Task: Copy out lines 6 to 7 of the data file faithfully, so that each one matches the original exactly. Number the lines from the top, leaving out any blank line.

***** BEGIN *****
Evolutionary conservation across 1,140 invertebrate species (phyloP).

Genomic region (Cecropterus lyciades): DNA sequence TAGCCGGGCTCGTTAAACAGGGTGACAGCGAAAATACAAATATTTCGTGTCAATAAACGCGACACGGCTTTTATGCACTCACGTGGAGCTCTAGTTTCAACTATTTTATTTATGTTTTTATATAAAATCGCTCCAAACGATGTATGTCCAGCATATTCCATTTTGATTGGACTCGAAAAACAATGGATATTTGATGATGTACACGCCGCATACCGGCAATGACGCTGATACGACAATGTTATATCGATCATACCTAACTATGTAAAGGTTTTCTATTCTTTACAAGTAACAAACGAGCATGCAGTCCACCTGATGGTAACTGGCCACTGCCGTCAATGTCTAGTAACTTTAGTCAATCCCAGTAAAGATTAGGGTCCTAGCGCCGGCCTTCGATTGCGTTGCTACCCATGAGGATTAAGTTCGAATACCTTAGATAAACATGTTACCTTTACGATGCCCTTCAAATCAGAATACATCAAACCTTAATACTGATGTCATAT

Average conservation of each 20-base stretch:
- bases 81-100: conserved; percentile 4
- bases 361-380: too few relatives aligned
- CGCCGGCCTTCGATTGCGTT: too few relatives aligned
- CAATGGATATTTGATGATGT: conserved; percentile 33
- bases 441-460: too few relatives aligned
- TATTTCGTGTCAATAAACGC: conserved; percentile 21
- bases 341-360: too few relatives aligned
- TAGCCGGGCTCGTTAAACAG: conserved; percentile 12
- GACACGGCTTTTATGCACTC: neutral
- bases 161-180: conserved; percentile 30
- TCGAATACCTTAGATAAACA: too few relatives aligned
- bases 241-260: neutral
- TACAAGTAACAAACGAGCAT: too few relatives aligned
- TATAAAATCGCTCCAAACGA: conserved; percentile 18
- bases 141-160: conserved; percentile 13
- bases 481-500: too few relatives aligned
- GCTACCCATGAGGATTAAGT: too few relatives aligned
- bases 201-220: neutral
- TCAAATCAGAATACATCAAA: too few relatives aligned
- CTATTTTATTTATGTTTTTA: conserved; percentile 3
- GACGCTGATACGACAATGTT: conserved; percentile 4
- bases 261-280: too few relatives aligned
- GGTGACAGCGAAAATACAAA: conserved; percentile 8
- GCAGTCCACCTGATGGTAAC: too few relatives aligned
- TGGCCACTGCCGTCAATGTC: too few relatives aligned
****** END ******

- CGCCGGCCTTCGATTGCGTT: too few relatives aligned
- CAATGGATATTTGATGATGT: conserved; percentile 33